SSTs and MSLP for TS Chris at 06Z 7/10/2018
Figure 2. The starting-point analysis for the 06Z Tuesday run of the HWRF model, showing surface pressures (millibars) and sea-surface temperatures (SSTs, in degrees C). Chris can be seen as a 997-millibar low positioned above SSTs that are close to 26°C (79°F), considered the minimum benchmark for tropical development. The SSTs beneath Chris’s path will not dip significantly below 26°C until late Wednesday. Image credit: tropicaltidbits.com, with a shout-out going to Hank Dolce (@tropicaltopics), who used this map in a tweet on Tuesday.

NHC predicted in its 5 pm Tuesday forecast package that Chris’s sustained winds will peak early Wednesday at 100 mph, or Category 2 strength, before gradually weakening as wind shear increases and Chris encounters much cooler water. Our top intensity models—the HWRF, DSHIPS, and LGEM—predicted on Tuesday morning that Chris would reach peak intensity on Thursday morning, with maximum sustained winds of 85 to 90 mph, Category 1 on the Saffir-Simpson scale. Given Chris’s impressive strengthening on Tuesday, these model forecasts may be a bit conservative, and it’s entirely possible that Chris will reach Category 2 strength, as now predicted by NHC. Even a brief surge to major hurricane status (Category 3) can’t be completely ruled out. If such a quick leap does occur on Tuesday night, we might not know for sure, as the hurricane-hunter flight for Tuesday night has been cancelled given that Chris is moving away from the U.S. coast.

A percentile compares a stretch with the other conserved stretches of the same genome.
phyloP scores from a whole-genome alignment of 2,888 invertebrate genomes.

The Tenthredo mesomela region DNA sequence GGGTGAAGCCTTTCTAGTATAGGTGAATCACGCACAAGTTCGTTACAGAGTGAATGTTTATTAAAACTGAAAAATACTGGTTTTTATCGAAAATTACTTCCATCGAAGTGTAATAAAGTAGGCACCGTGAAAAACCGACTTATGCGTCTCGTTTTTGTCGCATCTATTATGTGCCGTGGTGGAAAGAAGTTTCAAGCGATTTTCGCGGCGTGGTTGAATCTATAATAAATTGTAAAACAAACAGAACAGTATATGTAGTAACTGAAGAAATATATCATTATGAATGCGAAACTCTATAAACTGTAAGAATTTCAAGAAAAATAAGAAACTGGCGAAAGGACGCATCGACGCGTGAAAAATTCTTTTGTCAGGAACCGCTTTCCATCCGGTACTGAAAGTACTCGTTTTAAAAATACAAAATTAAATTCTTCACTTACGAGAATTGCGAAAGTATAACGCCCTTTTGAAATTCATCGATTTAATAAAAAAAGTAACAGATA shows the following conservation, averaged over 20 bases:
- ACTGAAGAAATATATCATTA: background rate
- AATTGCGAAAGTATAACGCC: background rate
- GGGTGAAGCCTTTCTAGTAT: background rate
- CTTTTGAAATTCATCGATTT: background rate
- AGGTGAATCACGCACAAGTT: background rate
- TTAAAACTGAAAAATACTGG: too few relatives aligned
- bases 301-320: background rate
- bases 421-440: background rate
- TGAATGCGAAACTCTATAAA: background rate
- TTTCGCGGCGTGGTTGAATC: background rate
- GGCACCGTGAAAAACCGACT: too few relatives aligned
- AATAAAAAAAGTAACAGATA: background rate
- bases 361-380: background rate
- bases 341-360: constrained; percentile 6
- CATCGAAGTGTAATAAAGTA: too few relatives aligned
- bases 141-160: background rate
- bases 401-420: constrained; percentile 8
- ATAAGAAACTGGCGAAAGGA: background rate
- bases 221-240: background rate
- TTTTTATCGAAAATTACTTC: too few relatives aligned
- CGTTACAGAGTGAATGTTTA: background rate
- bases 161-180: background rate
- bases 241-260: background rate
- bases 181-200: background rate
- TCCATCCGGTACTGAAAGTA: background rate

One thing we can predict with high confidence is that Chris’s impact on the U.S. East Coast will be relatively minor. There were no storm-related watches or warnings along the immediate mid-Atlantic coast late Tuesday, other than small craft advisories and warnings for high rip currents in some areas. High swells can be expected over the next several days as Chris plows across the northwest Atlantic.